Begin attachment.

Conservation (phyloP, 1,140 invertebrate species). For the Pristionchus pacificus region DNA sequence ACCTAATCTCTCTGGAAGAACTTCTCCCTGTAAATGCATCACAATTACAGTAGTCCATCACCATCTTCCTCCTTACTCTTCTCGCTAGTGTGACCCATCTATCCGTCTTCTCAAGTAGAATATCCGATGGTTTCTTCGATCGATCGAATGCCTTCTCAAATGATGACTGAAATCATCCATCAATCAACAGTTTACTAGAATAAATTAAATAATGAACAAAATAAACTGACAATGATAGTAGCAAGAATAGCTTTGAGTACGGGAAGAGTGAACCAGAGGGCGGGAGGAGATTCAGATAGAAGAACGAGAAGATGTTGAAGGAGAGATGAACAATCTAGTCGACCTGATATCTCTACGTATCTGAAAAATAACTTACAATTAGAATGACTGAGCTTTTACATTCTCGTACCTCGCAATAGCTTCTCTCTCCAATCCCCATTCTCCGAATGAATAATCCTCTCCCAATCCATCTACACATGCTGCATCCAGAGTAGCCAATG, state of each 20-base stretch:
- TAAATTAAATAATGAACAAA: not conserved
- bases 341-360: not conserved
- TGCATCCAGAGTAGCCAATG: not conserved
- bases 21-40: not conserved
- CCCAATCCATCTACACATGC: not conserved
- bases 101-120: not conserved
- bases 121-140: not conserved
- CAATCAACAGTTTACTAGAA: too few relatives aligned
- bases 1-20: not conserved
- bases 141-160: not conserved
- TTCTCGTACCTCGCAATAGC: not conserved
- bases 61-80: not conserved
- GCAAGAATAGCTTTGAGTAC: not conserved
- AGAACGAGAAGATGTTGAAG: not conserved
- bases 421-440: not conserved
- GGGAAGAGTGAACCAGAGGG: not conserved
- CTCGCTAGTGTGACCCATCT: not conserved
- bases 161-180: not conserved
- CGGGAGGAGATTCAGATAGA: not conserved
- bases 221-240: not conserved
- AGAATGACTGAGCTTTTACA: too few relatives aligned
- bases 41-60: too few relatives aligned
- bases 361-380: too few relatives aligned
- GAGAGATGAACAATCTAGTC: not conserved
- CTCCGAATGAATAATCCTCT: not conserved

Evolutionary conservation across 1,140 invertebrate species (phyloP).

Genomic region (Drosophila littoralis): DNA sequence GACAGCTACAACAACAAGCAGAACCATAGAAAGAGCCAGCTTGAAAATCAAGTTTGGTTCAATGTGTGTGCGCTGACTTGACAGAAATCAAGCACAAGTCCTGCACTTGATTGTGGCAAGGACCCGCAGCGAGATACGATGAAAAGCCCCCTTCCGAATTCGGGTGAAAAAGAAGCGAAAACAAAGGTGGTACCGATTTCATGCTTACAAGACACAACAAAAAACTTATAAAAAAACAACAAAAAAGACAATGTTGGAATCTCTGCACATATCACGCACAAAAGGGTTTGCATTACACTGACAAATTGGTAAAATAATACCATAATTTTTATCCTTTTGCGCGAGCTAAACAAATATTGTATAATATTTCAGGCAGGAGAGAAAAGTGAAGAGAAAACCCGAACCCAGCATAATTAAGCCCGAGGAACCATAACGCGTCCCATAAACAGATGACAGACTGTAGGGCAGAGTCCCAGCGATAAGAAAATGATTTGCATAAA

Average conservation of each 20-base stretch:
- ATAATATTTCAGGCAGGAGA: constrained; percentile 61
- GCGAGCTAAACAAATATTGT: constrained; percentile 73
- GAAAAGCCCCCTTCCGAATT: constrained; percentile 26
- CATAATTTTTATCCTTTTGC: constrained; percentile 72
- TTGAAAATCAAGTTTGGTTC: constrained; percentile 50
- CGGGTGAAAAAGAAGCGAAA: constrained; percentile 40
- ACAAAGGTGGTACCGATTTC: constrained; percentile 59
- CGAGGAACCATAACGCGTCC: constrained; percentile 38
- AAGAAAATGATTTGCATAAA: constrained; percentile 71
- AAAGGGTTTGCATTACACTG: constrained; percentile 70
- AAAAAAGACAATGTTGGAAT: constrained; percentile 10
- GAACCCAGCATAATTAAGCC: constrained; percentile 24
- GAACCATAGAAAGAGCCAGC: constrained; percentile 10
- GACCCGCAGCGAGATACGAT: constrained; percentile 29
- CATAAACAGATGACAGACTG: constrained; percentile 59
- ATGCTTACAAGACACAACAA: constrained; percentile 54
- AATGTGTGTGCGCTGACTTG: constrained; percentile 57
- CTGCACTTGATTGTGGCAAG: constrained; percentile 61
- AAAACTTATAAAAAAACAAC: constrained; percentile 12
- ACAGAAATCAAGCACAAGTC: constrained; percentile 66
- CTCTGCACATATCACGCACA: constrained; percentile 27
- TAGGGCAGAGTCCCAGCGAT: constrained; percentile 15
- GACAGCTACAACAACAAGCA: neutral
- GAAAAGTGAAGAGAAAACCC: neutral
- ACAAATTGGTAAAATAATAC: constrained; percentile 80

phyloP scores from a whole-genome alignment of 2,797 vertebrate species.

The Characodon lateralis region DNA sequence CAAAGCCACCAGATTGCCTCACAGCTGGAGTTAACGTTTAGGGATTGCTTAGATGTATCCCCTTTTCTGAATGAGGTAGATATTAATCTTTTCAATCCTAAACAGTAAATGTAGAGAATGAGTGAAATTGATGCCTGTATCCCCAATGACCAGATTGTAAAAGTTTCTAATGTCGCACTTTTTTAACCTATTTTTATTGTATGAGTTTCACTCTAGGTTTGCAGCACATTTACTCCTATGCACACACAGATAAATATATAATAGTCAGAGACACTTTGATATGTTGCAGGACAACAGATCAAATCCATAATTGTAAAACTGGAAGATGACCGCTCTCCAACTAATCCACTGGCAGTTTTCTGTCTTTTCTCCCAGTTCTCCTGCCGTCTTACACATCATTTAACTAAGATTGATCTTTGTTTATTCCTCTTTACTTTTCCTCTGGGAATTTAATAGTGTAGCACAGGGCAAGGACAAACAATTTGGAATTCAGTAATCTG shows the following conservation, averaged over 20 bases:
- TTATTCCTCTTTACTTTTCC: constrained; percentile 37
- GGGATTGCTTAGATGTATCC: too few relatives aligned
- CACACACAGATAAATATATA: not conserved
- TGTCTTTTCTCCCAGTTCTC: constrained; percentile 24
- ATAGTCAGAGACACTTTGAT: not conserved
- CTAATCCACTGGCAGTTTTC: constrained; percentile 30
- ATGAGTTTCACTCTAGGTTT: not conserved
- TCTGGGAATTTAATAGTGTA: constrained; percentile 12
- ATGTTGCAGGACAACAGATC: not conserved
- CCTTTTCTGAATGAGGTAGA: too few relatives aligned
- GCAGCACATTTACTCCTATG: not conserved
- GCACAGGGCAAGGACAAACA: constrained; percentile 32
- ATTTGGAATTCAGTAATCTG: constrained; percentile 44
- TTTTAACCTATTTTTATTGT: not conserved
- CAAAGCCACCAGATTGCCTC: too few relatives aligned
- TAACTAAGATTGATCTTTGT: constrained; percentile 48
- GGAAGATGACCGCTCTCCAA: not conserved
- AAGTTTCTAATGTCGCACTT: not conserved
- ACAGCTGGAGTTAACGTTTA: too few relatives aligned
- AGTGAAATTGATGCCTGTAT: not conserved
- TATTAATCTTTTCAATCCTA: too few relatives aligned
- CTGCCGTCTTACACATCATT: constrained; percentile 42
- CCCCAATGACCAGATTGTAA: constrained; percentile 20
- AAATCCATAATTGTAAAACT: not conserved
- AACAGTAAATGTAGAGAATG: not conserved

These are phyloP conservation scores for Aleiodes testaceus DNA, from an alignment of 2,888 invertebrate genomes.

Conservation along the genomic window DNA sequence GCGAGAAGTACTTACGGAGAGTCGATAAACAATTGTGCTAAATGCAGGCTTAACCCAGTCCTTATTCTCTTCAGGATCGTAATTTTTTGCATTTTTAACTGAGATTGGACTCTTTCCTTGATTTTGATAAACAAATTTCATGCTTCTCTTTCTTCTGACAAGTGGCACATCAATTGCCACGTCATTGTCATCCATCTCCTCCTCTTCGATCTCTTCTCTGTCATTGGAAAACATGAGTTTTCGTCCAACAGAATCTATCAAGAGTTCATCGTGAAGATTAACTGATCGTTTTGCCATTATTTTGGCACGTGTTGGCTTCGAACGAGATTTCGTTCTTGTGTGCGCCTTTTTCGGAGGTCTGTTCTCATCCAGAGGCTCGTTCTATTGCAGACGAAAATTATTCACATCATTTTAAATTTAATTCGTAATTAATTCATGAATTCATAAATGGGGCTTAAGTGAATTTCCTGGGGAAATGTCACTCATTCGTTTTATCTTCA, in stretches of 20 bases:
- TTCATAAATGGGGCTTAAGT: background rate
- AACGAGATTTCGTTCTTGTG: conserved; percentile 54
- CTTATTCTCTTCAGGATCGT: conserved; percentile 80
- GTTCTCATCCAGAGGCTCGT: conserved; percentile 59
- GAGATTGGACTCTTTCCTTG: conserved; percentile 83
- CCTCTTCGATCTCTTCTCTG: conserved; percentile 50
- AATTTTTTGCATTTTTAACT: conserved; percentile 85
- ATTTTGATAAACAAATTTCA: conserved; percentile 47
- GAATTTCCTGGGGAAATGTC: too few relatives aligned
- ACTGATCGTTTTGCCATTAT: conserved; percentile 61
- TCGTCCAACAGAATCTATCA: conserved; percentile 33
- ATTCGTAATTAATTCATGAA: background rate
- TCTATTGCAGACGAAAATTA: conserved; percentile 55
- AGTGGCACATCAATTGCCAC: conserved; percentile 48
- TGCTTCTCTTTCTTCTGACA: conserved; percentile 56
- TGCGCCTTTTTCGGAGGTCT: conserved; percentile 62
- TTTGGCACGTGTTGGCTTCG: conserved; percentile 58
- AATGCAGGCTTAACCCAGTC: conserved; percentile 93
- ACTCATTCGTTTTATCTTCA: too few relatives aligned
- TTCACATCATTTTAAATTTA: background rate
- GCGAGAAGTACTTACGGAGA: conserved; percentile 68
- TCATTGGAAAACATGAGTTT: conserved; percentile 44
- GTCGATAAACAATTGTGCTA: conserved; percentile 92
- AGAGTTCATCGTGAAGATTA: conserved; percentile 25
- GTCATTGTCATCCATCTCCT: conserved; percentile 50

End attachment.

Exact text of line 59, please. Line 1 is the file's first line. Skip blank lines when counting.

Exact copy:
- CACACACAGATAAATATATA: not conserved